Tenants cause a third of landlords stress
A new report from property management specialists, London Shared, has uncovered the truth about the demands placed on landlords by their tenants and the struggles they face.
According to the survey, a third of landlords polled discovered the full-time nature of the role more stressful than they initially thought it would be.
The research, which polled 500 British landlords, found that the job of a landlord in today’s Britain is far from easy, with almost eight in 10 (76%) landlords stating their tenants do not understand their own responsibilities as renters, and cause one in 10 (10%) landlords to develop anxiety issue due to their tenants' behaviour.
For many landlords, the demands of their tenants means they are on-call for 24 hours of the day, with over a third (34%) of landlords receiving calls in the middle of the night from renters, with minor issues for call outs ranging from unblocking drains (23%), lost keys (19%) and changing a light bulb (13%).
Top five minor issues landlords are called out for
1. Unblocking the drain (23%)
2. Lost keys (19%)
3. Turning on the heating (14%)
4. Changing the light bulb (13%) // Changing a fuse (13%)
5. Mowing the lawn (7%)
The role of today’s landlord can not only be time-consuming but it’s also complicated. Indeed, when looking at the demands placed on landlords, tenants’ stresses and requests are only part of the picture. The ever changing property market and complex regulations mean that 43% of landlords are unclear on what their current responsibilities are when it comes to repairing their property.
And, despite a surge in recent years in the number of landlords turning their properties into HMOs, only a quarter (24%) of landlords are clear on their legal responsibilities for adequate HMO licensing, and their need to apply for an HMO license (18%).
The survey further revealed that landlords are spending an average of 11 hours a month managing their property, and 83% spending of up to £5000 per year on property repairs for their rental home.
The research suggests that a major source of landlords’ stress is likely due to the fact that 40% are receiving their rental payments late. Of those receiving late payments, almost a fifth (18%) have ended up defaulting on their own bills.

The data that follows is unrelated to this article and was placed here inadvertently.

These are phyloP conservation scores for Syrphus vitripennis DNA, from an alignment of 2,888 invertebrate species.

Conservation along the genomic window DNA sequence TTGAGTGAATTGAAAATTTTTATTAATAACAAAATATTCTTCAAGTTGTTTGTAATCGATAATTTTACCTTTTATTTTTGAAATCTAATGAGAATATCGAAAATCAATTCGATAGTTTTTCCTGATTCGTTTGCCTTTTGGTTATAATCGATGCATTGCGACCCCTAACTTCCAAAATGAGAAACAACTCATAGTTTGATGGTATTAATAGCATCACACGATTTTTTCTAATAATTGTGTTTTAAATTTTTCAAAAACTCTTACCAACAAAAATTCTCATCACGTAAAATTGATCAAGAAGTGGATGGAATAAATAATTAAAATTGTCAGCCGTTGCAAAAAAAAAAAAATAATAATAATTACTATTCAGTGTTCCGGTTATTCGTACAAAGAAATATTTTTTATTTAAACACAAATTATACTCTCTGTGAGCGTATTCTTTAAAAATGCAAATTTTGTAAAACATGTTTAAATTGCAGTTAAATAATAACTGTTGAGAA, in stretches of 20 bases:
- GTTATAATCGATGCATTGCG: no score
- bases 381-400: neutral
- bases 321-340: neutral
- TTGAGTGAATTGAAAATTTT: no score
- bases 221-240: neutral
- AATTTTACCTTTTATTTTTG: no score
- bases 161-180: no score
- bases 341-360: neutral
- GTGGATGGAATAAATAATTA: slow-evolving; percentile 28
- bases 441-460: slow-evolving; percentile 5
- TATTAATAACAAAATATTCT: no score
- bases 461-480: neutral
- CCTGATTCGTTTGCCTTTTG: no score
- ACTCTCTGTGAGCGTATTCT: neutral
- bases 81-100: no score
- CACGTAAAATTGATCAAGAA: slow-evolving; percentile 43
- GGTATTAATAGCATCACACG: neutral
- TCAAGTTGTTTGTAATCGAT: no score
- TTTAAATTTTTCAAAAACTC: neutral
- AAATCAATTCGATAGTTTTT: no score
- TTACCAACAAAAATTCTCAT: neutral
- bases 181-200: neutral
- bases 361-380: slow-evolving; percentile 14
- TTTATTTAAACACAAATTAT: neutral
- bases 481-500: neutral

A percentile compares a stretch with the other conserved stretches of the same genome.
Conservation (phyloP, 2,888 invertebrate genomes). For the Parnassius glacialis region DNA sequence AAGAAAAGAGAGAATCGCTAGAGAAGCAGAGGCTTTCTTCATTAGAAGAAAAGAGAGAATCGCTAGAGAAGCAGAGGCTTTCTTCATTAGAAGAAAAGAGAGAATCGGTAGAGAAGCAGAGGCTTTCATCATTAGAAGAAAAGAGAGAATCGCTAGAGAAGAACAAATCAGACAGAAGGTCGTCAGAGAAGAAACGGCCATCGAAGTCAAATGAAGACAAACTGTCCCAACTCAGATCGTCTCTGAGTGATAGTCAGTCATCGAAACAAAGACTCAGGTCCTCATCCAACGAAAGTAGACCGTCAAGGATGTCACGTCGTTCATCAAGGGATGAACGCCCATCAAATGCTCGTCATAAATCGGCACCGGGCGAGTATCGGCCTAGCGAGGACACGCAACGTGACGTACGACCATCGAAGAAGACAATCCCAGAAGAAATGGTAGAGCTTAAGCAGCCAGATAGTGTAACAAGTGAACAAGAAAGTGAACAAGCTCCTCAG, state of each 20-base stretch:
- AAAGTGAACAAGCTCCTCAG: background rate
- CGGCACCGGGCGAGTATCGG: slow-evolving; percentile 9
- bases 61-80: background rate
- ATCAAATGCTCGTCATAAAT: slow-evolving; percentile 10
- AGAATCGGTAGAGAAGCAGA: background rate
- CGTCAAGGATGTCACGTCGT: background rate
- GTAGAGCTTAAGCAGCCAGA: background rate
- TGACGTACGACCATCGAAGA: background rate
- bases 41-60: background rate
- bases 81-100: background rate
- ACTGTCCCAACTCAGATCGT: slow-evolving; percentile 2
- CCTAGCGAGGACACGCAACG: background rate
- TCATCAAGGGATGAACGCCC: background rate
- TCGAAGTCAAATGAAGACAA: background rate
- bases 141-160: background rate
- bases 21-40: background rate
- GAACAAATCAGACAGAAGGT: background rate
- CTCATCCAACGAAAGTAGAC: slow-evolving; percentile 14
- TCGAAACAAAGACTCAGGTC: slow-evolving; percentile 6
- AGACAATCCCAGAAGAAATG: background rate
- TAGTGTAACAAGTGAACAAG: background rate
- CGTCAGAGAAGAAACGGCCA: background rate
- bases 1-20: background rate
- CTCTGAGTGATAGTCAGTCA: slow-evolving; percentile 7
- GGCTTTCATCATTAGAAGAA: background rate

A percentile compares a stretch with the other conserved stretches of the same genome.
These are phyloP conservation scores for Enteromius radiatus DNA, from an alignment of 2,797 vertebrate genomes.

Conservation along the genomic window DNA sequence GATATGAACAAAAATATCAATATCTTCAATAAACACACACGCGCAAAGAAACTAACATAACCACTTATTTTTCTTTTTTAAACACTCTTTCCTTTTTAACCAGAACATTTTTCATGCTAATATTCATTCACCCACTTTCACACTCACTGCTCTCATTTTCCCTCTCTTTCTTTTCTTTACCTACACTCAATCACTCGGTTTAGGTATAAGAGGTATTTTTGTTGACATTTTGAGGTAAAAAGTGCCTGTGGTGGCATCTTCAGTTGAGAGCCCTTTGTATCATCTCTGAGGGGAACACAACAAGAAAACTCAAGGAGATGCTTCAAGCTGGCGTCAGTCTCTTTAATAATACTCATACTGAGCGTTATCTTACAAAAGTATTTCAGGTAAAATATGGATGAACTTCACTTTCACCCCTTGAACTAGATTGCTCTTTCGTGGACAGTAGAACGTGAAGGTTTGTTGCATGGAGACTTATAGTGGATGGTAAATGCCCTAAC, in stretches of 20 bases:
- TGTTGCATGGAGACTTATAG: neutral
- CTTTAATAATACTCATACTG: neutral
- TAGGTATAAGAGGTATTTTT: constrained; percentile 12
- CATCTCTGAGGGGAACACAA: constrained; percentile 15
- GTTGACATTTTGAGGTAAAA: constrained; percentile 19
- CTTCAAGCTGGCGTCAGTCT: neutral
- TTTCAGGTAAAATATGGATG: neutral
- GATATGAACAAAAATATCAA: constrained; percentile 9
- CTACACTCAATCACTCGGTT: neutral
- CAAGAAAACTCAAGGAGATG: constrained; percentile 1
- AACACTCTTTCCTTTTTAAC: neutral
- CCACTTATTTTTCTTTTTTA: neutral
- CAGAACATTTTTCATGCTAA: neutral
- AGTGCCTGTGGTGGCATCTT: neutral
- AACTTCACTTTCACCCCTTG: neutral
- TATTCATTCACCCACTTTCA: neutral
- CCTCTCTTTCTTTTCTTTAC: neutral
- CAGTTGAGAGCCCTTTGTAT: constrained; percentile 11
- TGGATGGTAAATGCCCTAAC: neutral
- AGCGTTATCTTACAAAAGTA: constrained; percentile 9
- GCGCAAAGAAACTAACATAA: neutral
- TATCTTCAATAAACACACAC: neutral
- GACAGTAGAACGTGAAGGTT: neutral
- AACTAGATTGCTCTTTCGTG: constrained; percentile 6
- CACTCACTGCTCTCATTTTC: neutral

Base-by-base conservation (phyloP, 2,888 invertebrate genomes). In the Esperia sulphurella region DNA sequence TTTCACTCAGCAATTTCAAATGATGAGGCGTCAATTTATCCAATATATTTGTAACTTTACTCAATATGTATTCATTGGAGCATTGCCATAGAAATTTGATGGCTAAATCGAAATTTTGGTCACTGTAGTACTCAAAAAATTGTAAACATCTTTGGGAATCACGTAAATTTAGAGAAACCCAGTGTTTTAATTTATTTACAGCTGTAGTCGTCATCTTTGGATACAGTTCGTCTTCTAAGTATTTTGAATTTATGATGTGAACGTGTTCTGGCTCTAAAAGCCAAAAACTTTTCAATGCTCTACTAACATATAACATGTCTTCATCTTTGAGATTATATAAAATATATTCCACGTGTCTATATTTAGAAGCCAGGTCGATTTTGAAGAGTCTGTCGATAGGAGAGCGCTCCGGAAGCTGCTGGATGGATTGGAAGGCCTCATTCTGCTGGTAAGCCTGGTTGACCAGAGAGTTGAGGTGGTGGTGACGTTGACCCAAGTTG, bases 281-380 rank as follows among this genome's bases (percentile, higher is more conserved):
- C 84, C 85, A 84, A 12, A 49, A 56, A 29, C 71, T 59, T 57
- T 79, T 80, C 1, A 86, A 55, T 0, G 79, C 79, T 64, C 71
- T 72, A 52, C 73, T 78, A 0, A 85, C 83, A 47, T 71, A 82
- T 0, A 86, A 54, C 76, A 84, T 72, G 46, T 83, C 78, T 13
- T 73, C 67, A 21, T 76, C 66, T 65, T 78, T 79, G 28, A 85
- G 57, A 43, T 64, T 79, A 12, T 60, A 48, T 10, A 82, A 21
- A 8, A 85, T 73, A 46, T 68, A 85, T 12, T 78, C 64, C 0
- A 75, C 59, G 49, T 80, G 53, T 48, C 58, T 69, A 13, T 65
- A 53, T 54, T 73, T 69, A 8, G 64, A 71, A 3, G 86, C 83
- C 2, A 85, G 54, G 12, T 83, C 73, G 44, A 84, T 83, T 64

Additionally, when looking at those that have received late or missed payments from tenants, a further one in 10 (11%) are unable to pay off their existing debt, and 6% have even had to take their children out of school (6%) as a result. An additional one in five (22%) have also undergone a costly court process to obtain the money owed to them by tenants.
The survey findings highlighted that many landlords are dependent on their rental income to pay off their mortgage (50%), children’s school fees (13%), and renovate their rental property (23%).
Indeed the research reveals that some tenants are causing such severe problems for landlords that a quarter (24%) have had to serve a notice to their tenants. Of those who have had to serve notice to troublesome tenants, the main reasons cited were rent arrears (69%), damages to the property (44%) and inappropriate behaviour (24%). Further reasons include subletting without consent (18%) and using the property for illegal purposes (11%).
Yet despite it being illegal to live in the property once the eviction warrant is served, 44% of tenants who had been served the warrant refused to leave, with the process of eviction taking between 6-8 weeks (25%) causing a huge amount of financial pressure on landlords. As a result of the pressure, 13% of landlords wish their property was managed by someone else.